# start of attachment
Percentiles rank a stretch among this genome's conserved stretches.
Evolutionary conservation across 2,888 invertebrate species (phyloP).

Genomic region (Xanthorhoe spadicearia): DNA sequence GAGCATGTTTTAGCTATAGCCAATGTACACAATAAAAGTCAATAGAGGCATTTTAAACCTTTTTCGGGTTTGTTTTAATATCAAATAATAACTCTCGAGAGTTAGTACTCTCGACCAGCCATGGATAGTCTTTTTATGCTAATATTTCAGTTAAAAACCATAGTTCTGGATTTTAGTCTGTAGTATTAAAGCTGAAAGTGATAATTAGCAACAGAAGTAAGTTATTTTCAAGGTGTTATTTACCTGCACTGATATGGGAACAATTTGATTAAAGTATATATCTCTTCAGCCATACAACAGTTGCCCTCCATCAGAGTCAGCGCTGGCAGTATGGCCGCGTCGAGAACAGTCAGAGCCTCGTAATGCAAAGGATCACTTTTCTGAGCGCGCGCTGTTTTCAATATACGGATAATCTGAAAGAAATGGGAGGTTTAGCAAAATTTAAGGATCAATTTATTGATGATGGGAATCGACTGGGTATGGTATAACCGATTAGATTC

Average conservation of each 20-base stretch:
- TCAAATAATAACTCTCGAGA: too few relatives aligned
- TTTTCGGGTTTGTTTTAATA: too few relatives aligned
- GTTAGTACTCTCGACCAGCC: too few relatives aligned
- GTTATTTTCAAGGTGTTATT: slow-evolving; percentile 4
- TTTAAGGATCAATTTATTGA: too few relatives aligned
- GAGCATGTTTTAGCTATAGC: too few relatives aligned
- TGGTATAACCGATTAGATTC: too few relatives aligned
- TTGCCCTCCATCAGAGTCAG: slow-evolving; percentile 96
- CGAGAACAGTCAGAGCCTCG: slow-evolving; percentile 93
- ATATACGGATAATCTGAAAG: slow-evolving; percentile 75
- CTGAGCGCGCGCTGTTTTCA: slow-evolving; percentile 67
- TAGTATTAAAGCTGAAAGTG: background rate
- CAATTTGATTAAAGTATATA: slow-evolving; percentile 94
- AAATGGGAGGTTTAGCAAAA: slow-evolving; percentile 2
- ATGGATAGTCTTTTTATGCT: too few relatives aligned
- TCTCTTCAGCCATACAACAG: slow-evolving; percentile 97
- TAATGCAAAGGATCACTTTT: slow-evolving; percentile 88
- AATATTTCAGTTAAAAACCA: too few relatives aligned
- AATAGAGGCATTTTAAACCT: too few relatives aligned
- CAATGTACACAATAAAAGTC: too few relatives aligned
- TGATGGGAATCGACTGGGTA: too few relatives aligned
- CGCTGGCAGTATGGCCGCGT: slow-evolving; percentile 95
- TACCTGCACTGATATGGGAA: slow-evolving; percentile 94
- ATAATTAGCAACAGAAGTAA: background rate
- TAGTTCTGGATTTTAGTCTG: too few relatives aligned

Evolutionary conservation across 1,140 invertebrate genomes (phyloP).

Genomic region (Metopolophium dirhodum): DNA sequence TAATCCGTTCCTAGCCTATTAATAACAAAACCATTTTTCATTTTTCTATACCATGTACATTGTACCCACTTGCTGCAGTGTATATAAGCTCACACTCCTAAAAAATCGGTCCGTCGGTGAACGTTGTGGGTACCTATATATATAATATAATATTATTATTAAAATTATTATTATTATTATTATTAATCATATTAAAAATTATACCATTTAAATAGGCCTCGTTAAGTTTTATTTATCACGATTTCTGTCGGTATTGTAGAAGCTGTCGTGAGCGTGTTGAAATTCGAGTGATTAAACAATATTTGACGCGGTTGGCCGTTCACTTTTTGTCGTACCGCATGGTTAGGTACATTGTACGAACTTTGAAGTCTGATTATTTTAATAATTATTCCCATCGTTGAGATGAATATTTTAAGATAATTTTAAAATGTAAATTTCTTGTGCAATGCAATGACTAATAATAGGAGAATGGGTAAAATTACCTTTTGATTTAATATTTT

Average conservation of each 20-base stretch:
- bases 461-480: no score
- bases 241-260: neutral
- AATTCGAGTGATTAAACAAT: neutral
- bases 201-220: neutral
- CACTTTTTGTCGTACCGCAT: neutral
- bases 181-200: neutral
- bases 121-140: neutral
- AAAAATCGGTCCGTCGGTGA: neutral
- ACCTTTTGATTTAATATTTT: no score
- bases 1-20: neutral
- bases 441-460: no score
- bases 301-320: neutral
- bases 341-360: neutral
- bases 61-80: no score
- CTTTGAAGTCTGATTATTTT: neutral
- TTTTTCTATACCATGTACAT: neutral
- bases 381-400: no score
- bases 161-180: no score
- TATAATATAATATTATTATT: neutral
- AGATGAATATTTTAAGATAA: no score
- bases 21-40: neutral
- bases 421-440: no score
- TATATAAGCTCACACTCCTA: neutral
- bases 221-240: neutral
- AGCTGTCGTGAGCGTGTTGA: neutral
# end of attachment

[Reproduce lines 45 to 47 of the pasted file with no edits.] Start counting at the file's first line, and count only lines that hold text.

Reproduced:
- bases 341-360: neutral
- bases 61-80: no score
- CTTTGAAGTCTGATTATTTT: neutral